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Administrative data

Link to relevant study record(s)

Description of key information

Key value for chemical safety assessment

Bioaccumulation potential:
no bioaccumulation potential

Additional information

1. Physical-chemical properties

1,1’-(methylimino)-dipropane-2-ol (MW 147.2 g/mol) is at RT a liquid with a measured boiling point of 225°C at 1013 hPa, a measured vapour pressure of 0.015 hPa at 20 °C, and a dissociation constant (pKa) of 7.86 at 25 °C. The octanol-water partition coefficient (log Pow) is -0.015 at 23 °C, and it is miscible with water in any ratio.

 

2. Data from acute and repeated dose toxicity studies

Acute toxicity data indicate low toxicity: in rats the oral LD50 was 2150 mg/kg bw (BASF AG, 1987). At this dose and above various clinical signs (dyspnea, apathy, staggering, piloerection, salivation, poor general state), general congestion and severe redness of forestomach, glandular stomach and small intestines were noted. At the highest dose group pink colouration of the urine (5000 mg/kg bw) was also detected. No reliable acute inhalation toxicity data are available for 1,1’-(methylimino)-dipropane-2-ol. However, due to its low vapour pressure, exposure to 1,1’-(methylimino)-dipropane-2-ol vapour is very unlikely. There is no repeated dose toxicity study with 1,1’-(methylimino)-dipropane-2-ol available. Nevertheless, a subacute as well as a subchronic study via the dermal (OECD TG 410) and oral route of exposure (performed according to FDA guidelines) were carried out with tris-(2-hydroxypropyl)-amine (CAS 122-20-3) and were used for cross reading.

In the oral repeated dose study, beagle dogs were administered 0, 500, 2000 or 7500 ppm tris-(2-hydroxypropyl)-amine in their diet for 102-104 days (Dupont, 1987). Ophthalmology, hematology, serum chemistry, urinalysis, blood methaemoglobin, macroscopic and microscopic examinations, and organ weight evaluations showed no treatment-related effects, resulting in a NOAEL of 272-288 mg/kg bw/day (the highest dose tested). In a dermal repeated dose study, rats were exposed to 0, 300, 1000 or 3000 mg/kg bw, 5 days/week for 28 days. Besides irritative effects at the site of application at the higher doses, no systemic toxicity was observed. A NOAEL for systemic effects of 3000 mg/kg bw/day was established (Dow, 1994).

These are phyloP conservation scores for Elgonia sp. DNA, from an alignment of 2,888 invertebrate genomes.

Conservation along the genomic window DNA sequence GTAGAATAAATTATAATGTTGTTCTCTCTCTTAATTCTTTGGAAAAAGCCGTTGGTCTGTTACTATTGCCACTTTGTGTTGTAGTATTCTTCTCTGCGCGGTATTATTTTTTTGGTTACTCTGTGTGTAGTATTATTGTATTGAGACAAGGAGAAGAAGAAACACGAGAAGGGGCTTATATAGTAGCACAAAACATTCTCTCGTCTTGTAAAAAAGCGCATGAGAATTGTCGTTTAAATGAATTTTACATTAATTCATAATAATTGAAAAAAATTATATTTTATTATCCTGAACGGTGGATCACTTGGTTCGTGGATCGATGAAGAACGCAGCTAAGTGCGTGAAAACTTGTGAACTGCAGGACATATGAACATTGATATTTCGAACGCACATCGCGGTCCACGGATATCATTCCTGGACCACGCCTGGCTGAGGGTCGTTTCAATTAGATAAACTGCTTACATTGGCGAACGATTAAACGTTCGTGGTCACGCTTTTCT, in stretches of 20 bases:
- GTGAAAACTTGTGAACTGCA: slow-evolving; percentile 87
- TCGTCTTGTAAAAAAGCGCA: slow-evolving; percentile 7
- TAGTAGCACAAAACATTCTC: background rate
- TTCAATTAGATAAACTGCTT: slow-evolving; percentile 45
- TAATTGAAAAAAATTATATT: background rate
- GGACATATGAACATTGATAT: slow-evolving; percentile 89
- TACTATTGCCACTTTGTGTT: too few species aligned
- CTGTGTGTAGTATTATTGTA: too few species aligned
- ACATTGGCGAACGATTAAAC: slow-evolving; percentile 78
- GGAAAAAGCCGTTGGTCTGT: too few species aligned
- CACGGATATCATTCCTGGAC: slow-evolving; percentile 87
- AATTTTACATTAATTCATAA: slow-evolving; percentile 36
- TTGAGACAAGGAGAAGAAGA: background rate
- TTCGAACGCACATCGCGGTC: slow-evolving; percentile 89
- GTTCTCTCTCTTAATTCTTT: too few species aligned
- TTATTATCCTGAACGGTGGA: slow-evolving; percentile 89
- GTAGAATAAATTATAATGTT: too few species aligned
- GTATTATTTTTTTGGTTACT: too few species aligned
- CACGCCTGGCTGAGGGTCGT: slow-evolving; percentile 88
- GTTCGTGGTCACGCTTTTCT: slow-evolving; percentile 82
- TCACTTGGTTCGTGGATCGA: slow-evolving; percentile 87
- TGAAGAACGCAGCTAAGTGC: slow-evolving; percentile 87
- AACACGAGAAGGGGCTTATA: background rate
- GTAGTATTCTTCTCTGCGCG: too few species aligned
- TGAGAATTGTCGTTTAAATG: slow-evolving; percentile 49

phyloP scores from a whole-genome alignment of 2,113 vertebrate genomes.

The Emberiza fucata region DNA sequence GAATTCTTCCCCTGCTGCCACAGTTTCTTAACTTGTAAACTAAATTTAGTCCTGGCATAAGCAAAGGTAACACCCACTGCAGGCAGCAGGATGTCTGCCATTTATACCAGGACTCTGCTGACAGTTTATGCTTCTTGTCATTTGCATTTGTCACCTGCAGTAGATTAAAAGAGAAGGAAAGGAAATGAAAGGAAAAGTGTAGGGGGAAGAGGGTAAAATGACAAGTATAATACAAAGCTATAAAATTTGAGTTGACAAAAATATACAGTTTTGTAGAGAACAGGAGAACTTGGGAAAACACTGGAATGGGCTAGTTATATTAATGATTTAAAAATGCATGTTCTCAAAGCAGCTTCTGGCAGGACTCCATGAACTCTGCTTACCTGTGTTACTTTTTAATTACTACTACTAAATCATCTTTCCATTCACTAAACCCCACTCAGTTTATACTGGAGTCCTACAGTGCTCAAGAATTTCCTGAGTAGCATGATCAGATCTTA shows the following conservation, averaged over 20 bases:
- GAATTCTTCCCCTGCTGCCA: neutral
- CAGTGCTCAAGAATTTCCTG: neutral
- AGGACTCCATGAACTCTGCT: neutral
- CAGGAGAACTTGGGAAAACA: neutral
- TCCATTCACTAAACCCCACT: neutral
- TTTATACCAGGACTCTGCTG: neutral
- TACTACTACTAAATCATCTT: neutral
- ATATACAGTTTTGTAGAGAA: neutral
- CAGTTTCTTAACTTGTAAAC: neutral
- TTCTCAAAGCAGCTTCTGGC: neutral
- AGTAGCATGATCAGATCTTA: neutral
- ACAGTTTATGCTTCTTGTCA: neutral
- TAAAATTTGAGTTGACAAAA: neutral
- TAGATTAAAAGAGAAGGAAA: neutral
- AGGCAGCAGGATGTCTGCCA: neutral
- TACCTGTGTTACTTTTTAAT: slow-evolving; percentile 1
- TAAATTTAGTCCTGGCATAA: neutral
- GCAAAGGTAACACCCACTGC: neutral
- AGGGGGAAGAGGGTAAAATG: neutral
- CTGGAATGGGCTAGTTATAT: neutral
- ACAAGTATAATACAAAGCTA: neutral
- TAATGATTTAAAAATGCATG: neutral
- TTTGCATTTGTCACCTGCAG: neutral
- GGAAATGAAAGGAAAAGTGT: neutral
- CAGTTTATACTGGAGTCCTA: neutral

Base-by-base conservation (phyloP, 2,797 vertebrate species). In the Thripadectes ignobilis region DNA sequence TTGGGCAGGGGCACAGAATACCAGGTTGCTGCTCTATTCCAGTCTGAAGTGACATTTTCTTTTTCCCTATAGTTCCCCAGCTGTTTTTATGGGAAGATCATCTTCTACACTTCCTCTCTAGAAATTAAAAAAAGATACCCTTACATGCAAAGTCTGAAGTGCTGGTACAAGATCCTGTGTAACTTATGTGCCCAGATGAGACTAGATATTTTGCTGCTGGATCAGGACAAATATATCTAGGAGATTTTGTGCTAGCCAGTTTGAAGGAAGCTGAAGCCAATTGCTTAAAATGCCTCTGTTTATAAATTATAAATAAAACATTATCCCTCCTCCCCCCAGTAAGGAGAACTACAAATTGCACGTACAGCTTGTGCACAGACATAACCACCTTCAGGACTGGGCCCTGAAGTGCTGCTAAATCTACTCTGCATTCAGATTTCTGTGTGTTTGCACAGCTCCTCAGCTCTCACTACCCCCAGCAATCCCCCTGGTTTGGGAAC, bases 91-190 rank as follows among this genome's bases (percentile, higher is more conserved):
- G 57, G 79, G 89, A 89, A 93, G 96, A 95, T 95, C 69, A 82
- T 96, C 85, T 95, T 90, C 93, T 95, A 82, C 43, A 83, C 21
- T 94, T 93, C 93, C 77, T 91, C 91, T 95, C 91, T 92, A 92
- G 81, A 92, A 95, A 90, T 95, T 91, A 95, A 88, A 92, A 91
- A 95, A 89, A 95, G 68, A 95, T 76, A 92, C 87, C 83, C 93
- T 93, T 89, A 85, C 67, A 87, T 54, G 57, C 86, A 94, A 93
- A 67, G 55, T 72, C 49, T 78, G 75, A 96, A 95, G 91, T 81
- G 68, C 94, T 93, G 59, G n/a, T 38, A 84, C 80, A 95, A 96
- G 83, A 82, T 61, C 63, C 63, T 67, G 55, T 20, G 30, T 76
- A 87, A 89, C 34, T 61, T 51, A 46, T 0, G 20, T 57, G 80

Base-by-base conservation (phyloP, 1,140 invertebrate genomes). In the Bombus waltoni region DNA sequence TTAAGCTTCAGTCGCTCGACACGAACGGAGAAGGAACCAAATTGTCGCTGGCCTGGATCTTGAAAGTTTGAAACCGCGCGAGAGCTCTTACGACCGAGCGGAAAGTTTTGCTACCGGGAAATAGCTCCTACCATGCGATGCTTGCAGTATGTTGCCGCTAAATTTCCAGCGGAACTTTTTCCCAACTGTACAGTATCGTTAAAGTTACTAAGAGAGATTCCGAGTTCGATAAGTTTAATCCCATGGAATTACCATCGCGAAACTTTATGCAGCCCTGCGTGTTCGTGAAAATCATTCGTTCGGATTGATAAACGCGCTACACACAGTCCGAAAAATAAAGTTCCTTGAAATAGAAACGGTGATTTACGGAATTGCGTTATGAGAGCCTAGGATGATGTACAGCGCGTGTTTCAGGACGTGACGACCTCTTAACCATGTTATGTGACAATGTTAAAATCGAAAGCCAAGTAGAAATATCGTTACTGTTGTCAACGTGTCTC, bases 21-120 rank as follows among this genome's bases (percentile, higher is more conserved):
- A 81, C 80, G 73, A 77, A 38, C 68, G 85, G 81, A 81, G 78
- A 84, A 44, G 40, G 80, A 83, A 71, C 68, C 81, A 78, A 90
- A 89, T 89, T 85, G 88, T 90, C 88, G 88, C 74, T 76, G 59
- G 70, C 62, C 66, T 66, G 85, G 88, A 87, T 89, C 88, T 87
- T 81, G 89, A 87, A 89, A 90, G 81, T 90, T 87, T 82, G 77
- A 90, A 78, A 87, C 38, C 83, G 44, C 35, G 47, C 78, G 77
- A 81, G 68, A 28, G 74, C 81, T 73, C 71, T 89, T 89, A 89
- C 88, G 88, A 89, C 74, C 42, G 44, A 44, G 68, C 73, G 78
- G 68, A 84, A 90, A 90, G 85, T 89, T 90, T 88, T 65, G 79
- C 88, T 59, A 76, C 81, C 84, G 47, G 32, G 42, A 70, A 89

3. Absorption, distribution, metabolism, excretion (ADME)

Concerning ADME, no studies are available with1,1’-(methylimino)-dipropane-2-ol. However, there are data on metabolism and excretion of 2,4-dichlorophenoxyacetate, 1,1’,1’’-nitrilotripropan-2-ol salt (2,4-D-TIPA), which were assessed in an OECD guideline 417 oral study in male Fischer 344 rats. A single oral dose, equivalent to 11.2 mg14C-TIPA/kg bw, was administered, followed by blood sampling at intervals up to 72 hours post-dose. Radioactivity peaked in the plasma at 0.25 hrs post-dosing and declined triexponentially. The kidney was the major route of excretion with about 80% of the dose excreted in 24 hours and 81 to 85% of the dose excreted in 72 hours, primarily unmetabolised. The feces and expired air accounted for only 4% to 7% and 3% to 5%, respectively. After 72 hours, 94% to 96% was recovered with only less than 1% remaining in the tissues or carcass (Dow, 1992). Since 2,4-D-TIPA is rapidly absorbed and eliminated in the rat, bioaccumulation is considered unlikely, which counts also for1,1’-(methylimino)-dipropane-2-ol.

Since no data regarding absorption, distribution, metabolism, excretion of 1,1’-(methylimino)-dipropane-2-ol are available, a complete bioavailability (100%) is assumed for the oral and dermal routes of exposure, which will result in a most conservative risk assessment.